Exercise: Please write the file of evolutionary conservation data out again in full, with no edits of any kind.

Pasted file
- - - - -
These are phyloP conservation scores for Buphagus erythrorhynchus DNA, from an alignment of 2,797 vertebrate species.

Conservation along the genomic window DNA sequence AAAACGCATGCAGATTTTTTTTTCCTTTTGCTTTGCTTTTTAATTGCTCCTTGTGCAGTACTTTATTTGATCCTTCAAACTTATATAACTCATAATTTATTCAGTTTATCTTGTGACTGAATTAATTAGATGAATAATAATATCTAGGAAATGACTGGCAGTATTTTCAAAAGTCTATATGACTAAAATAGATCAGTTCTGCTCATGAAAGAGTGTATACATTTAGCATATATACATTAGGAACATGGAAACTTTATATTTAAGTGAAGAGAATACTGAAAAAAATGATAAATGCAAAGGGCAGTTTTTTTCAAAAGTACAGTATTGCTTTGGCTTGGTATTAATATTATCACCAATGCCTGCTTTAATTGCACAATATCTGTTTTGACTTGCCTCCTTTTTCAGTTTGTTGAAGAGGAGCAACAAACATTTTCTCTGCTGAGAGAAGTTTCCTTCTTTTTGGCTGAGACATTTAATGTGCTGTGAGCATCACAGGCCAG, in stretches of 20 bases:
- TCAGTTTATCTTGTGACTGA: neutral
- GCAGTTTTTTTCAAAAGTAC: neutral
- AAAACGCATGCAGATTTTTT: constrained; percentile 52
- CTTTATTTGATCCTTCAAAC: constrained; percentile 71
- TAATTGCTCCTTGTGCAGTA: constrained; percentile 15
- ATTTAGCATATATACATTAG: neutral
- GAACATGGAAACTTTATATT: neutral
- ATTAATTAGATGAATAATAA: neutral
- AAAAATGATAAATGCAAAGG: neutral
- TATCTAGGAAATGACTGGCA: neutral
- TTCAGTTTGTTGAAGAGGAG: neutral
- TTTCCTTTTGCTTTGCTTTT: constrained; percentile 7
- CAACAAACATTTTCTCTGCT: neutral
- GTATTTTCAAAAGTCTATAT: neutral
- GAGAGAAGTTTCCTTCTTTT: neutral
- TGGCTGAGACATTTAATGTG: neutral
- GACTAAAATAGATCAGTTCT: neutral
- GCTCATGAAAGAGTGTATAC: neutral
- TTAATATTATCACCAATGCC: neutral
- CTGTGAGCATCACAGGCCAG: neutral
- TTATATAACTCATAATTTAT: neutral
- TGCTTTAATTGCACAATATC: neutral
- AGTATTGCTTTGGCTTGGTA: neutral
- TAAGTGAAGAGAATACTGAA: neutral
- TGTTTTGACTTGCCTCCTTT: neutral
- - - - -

These are phyloP conservation scores for Buphagus erythrorhynchus DNA, from an alignment of 2,797 vertebrate species.

Conservation along the genomic window DNA sequence AAAACGCATGCAGATTTTTTTTTCCTTTTGCTTTGCTTTTTAATTGCTCCTTGTGCAGTACTTTATTTGATCCTTCAAACTTATATAACTCATAATTTATTCAGTTTATCTTGTGACTGAATTAATTAGATGAATAATAATATCTAGGAAATGACTGGCAGTATTTTCAAAAGTCTATATGACTAAAATAGATCAGTTCTGCTCATGAAAGAGTGTATACATTTAGCATATATACATTAGGAACATGGAAACTTTATATTTAAGTGAAGAGAATACTGAAAAAAATGATAAATGCAAAGGGCAGTTTTTTTCAAAAGTACAGTATTGCTTTGGCTTGGTATTAATATTATCACCAATGCCTGCTTTAATTGCACAATATCTGTTTTGACTTGCCTCCTTTTTCAGTTTGTTGAAGAGGAGCAACAAACATTTTCTCTGCTGAGAGAAGTTTCCTTCTTTTTGGCTGAGACATTTAATGTGCTGTGAGCATCACAGGCCAG, in stretches of 20 bases:
- TCAGTTTATCTTGTGACTGA: neutral
- GCAGTTTTTTTCAAAAGTAC: neutral
- AAAACGCATGCAGATTTTTT: constrained; percentile 52
- CTTTATTTGATCCTTCAAAC: constrained; percentile 71
- TAATTGCTCCTTGTGCAGTA: constrained; percentile 15
- ATTTAGCATATATACATTAG: neutral
- GAACATGGAAACTTTATATT: neutral
- ATTAATTAGATGAATAATAA: neutral
- AAAAATGATAAATGCAAAGG: neutral
- TATCTAGGAAATGACTGGCA: neutral
- TTCAGTTTGTTGAAGAGGAG: neutral
- TTTCCTTTTGCTTTGCTTTT: constrained; percentile 7
- CAACAAACATTTTCTCTGCT: neutral
- GTATTTTCAAAAGTCTATAT: neutral
- GAGAGAAGTTTCCTTCTTTT: neutral
- TGGCTGAGACATTTAATGTG: neutral
- GACTAAAATAGATCAGTTCT: neutral
- GCTCATGAAAGAGTGTATAC: neutral
- TTAATATTATCACCAATGCC: neutral
- CTGTGAGCATCACAGGCCAG: neutral
- TTATATAACTCATAATTTAT: neutral
- TGCTTTAATTGCACAATATC: neutral
- AGTATTGCTTTGGCTTGGTA: neutral
- TAAGTGAAGAGAATACTGAA: neutral
- TGTTTTGACTTGCCTCCTTT: neutral